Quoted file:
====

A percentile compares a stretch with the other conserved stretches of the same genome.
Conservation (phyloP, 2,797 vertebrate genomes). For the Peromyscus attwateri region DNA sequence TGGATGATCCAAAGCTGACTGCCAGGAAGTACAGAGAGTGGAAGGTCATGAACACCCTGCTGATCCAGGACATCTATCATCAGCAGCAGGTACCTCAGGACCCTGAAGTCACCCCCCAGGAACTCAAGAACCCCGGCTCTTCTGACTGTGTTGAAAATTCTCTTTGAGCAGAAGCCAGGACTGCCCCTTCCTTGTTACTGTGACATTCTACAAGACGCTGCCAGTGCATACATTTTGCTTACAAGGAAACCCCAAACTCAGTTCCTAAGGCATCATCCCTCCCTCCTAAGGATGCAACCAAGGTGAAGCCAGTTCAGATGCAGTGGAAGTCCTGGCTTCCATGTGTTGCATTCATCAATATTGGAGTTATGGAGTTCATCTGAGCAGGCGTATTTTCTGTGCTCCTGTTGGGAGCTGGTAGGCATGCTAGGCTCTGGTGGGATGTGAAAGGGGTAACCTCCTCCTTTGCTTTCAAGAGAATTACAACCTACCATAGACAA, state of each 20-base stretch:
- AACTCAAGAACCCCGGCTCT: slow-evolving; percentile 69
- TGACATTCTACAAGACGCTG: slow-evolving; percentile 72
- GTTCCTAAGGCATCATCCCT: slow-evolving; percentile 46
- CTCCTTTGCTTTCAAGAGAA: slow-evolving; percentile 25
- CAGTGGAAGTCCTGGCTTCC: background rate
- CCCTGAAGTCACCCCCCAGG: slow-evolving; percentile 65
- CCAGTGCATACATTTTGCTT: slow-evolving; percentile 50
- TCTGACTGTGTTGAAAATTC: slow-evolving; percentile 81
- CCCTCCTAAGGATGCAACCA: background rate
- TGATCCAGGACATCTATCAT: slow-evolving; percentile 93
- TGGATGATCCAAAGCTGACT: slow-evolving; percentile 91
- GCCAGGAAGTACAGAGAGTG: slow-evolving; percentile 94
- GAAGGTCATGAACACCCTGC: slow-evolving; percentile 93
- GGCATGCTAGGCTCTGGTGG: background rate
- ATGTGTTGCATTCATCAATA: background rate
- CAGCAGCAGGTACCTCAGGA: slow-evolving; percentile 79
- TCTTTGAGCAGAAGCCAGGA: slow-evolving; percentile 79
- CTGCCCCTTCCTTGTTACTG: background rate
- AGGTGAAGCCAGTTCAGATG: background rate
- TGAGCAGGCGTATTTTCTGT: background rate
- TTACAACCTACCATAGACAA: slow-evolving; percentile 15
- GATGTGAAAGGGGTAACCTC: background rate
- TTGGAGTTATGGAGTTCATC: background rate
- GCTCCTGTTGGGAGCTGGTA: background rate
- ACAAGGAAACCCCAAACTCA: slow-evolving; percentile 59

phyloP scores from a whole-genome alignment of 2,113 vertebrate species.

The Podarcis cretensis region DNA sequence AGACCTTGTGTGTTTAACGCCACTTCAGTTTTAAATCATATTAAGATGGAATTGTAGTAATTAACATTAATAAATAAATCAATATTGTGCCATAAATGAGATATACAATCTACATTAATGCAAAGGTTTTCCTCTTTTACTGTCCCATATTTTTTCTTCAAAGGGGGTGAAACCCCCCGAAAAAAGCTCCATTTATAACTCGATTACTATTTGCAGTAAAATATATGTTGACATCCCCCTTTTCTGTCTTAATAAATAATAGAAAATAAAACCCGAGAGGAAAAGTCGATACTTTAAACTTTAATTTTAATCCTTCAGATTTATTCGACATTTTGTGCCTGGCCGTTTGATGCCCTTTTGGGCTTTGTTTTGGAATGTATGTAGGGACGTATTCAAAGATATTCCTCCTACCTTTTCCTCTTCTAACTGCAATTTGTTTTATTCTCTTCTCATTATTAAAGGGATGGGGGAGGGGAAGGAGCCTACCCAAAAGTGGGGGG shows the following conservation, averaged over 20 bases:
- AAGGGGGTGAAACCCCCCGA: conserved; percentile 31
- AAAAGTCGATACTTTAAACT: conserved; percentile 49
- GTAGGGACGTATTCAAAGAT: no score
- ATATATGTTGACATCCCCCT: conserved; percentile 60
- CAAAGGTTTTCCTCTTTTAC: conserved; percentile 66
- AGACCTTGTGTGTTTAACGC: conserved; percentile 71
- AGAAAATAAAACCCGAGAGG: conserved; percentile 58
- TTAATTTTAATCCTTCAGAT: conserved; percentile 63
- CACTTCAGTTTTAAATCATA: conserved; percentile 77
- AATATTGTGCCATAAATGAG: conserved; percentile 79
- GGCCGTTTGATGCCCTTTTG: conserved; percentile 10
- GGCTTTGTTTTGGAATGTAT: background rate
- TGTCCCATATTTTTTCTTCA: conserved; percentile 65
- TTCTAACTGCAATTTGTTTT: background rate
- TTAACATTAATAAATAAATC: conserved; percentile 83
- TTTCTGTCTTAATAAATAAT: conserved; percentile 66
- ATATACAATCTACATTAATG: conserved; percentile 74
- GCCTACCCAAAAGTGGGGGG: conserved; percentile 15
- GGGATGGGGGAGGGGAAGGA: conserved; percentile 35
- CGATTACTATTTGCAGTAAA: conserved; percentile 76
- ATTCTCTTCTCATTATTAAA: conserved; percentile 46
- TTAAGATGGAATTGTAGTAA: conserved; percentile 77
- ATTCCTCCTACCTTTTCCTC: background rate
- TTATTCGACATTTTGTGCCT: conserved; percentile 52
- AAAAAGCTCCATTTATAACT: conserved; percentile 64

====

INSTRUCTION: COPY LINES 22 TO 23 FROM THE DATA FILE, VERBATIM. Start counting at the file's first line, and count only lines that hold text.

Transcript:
- TGAGCAGGCGTATTTTCTGT: background rate
- TTACAACCTACCATAGACAA: slow-evolving; percentile 15